Police in Zimbabwe have warned people to desist from the practice of parading coffins in public places.
The common practice involves a colourful funeral procession in which the often rowdy and drunk mourners parade the coffin before burial. The practice is prevalent at the funerals of touts, sex workers and well-known criminals, where mourners celebrate and mimic the work the deceased used engage in.
However, the police has said the practice needs to stop as “abuse of the dead”. According to the Herald, police spokesperson Charity Charamba warned the public, “against the abuse of the deceased persons, especially the parading of coffins in public places such as street corners, market places, commuter ranks and other places,”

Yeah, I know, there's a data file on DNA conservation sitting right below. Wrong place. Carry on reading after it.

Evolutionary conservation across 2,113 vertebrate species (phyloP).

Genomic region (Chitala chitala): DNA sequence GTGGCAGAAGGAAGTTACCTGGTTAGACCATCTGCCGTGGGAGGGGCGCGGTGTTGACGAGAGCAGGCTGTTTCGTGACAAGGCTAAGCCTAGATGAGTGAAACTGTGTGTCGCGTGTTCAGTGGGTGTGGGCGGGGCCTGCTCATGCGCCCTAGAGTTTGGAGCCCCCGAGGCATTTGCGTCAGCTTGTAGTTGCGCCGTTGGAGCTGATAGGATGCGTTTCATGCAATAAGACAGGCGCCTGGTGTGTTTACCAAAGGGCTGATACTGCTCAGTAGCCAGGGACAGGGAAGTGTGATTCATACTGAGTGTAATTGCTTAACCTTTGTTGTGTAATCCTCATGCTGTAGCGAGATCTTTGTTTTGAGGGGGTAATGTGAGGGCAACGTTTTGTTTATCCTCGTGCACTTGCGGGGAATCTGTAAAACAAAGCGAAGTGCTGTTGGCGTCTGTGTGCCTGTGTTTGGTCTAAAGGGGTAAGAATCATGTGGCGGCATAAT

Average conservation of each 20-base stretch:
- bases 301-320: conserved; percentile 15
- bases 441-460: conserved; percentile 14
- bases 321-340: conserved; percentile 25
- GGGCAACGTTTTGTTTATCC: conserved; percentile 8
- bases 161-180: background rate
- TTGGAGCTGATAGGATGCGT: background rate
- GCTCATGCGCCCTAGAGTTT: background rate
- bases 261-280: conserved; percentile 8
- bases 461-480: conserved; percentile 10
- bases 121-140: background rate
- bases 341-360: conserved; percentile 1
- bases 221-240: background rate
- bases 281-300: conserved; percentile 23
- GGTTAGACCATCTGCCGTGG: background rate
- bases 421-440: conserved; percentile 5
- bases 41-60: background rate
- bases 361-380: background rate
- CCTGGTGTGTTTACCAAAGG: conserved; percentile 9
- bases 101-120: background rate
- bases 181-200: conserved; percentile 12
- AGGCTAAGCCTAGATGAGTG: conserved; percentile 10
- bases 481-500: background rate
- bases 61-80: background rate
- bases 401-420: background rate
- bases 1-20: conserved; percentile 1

“This type of behaviour should stop forthwith. It is uncultured and lawless to move around with coffins while blocking traffic and shouting all sorts of obscenities. This conduct goes against the society’s cultural norms and values,” she said.
“Anyone caught while abusing a dead body will be dealt with in terms of the country’s laws,” Charamba said.
In 2013, at a funeral of procession of well-known robber Boris Mushonga, the deceased’s body fell-out coffin in a drama-filled parade in Harare’s Mbare township.
Last year, at the funeral of Memory Bhebhe, a sex worker in Bulawayo, her colleagues reportedly gave her a “heroic sendoff” by parading her body at two popular night clubs, dancing and stripping in front of the hearse.